Hubbard Creek Meets Sandy (With Me In It)

Written By: Barbara Bozello

Hubbard Creek Meets Sandy (With me In It)

By Barbara Bozzello

One spring day, months prior to Hurricane Sandy, My husband and I were driving on Red Creek Road in Hamptons Bays, off of Route 24 towards our home. It was a brilliant sunny spring day with the “Hampton Clouds” big cumulus clouds floating above, puffy whiteness against the blue sky. We saw a US Postal truck pulled off to the side of the road, by a small creek, Hubbard Creek. There were numerous birds fluttering above the truck and creek, my husband laughingly said maybe the mailman is delivering letters to the birds and squirrels. It was like a Walt Disney movie, I could almost see the multiple colour ribbons around the letters as the birds carried them away in their peaks to deliver to the squirrels and fish in Hubbard’s Creek. Little did I know what significance this road and creek would come to be and how much I would yearn for the normalcy of that day.

Hubbard Creek is nested in Hubbard County Park, boarders Flanders and Hampton Bays, NY- Hubbard Creek ascends from Grass Pond located in Sears Bellows Park in Hampton bays, winding salt marsh channels travels North West, vein-like under route 24, surrounds and goes under a small portion of Red Creek Road, until it ends in Flanders Bay, one of the Peconic estuary systems located on the eastern end of Long Island between the North and South Forks.The colour of Hubbard Creek is a rusty red, as well as the dirt and water, I always wondered if Red Creek Road was named after this creek; it is a deceivingly small creek, almost invisible that was until I saw it swell, mid-morning, the day of hurricane Sandy 10-29-12.

Nearly two hours before high tide, waters were rising in Flanders Bay ahead of hurricane Sandy’s predicted arrival. I was heading home on Red Creek Road I saw what appeared to be swallow waters across the road, not realizing that it was the creek. Other cars were passing through it so I proceeded and unfortunately my car stalled, then as the saying goes, I was in the creek and it was rising. Now completely alone I could see the water rising rather quickly, I could see the water steadily coming into the car. I called the Police and they told me that I should get out of the car if the water reached the level of my car seat, then he asked me if my name was Doris and was I stuck again and if I was blonde! Granted I am blonde but my name is Barbara and under the current circumstance I thought this was no time for a dumb blonde joke-although laughing inside maybe it was. Apparently there had been a blonde named Doris that the police just towed form this very spot. I called my husband and told him to meet me in the woods.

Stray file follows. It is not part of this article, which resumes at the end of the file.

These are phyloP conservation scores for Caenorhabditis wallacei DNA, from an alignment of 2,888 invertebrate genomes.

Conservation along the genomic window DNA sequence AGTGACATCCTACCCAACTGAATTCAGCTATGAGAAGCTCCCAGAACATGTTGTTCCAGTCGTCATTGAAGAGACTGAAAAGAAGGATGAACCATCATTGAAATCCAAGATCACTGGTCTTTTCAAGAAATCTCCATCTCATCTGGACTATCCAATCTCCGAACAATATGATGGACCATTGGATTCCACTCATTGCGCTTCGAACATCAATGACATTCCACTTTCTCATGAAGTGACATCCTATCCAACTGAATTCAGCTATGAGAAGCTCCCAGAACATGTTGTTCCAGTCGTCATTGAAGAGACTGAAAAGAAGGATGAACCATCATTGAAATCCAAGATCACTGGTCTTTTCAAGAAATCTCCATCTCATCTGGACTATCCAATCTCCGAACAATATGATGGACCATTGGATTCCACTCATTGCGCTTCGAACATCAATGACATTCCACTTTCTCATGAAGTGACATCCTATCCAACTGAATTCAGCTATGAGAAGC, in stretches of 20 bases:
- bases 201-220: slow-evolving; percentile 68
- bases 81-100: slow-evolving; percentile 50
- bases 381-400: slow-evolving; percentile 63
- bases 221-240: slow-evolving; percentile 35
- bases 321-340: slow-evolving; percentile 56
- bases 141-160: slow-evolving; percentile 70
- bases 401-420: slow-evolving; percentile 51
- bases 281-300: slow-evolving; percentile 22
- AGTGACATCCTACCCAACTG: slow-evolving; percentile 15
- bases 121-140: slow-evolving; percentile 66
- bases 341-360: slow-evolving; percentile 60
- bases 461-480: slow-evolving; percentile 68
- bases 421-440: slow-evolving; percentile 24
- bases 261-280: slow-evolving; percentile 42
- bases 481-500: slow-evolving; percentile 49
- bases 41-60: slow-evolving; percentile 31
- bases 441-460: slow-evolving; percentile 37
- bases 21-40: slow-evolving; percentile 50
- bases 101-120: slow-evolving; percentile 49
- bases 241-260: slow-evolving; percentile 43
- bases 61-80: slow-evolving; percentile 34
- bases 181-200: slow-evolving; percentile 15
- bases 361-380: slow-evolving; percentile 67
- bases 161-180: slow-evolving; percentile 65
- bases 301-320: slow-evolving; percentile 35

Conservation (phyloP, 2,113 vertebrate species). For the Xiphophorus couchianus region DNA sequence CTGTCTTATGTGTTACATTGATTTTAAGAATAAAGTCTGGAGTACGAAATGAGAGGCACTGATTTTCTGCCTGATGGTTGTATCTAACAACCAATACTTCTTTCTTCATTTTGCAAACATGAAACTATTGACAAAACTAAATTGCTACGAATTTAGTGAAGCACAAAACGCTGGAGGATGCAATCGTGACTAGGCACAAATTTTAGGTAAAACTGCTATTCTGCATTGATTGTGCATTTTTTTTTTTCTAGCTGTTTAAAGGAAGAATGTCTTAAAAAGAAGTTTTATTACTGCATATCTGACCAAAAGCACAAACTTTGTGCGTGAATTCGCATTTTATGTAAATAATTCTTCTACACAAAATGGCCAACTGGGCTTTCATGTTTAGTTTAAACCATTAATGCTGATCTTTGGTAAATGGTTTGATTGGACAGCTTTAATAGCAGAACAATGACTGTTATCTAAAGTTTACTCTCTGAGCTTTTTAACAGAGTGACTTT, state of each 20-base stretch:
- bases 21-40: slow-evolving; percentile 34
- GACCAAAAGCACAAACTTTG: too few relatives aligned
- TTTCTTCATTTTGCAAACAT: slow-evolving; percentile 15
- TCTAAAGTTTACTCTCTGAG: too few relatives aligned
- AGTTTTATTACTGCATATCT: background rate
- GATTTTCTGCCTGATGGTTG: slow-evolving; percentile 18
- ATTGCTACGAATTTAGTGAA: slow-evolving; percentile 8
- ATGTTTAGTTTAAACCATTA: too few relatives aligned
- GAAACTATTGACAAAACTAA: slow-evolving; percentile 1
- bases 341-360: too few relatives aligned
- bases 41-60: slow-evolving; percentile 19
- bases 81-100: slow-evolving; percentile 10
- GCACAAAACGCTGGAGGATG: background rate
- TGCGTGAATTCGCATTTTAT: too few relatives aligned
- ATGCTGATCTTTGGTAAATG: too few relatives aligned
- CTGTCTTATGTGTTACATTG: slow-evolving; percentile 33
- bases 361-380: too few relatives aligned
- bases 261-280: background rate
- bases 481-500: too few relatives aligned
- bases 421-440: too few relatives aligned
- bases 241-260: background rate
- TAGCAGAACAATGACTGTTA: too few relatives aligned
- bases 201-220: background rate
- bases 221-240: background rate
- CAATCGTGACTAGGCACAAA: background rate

I got out of the car while the water was at the level of my knees and waded through until I reached the pavement of Red Creek Road. By now the Hurricane was in full swing, the scrub oak trees were leaning completely left then right then back again, as Sandy blew her song through Hubbard Park. I saw my husband Ray and we headed home together through the trails.

Needless, to say my car was totalled from the salt water.

The next day I met ‘Artie and the swimmer’…

at Rapid Recovery towing in Hampton Bays after they towed my car from Hubbard Creek,

when I first arrived after being directed by my insurance company to get all my personal

belongings and license plates from my car-I met these two men.

Artie was a big bear type of men and the swimmer was a kind of slimmer type-

he was called the swimmer because he was the one who would “swim”

and connect the cars to the tow truck that were under flood water. When I arrived they were told,

I was one with the dog paw on the back of my car, and they both were eager to help me.

As we walked into the back of towing yard,

there were many cars and they began to to tell me stories of each of the cars- from the hurricane-

one car as the swimmer explained, had water up to mid front windshield-

the owners had made a turn and entered a flood area,

tried to steer when they realized they were floating. There was a sad Jag setting there too,

but they couldn’t remember her story.

There was a car with its roof crushed from the aftermath of a tree.

They said I was smart because I got out of my car while the water was still to my knees outside of my

car, they said many stayed too long in their cars and could no longer get out without being rescued.

They stayed with me as I emptied out my car….

Things I found while emptying my car,

I found my mothers lipstick case with her pink lip stick and the mold of lips and remembered driving her to the Town of Southampton Senior Centre’

I remembered to take out my husband’s favorite sunglasses and thought of his kind eyes and thought of that beautiful spring day when the birds were delivering letters and knew normalcy would return again.

Artie kept reminding to keep looking because there are lot hidden spaces in your car

odd thing to say or maybe not,

I took theses precious memories from my car along with the multi brushes and nail files from my glove compartment. One last look at the drivers side,

I noticed a curled up piece of paper and realized it was the “lucky dog” scratch off $1.00 lottery ticket that I had brought the day of the hurricane-it was water soaked, but Artie and the swimmer were so excited that I found it and then promptly instructed to take it home to dry out-later my husband and I discovered we won $2.00 on this ticket, the way we reacted you would have thought we won a million dollars-or maybe we did.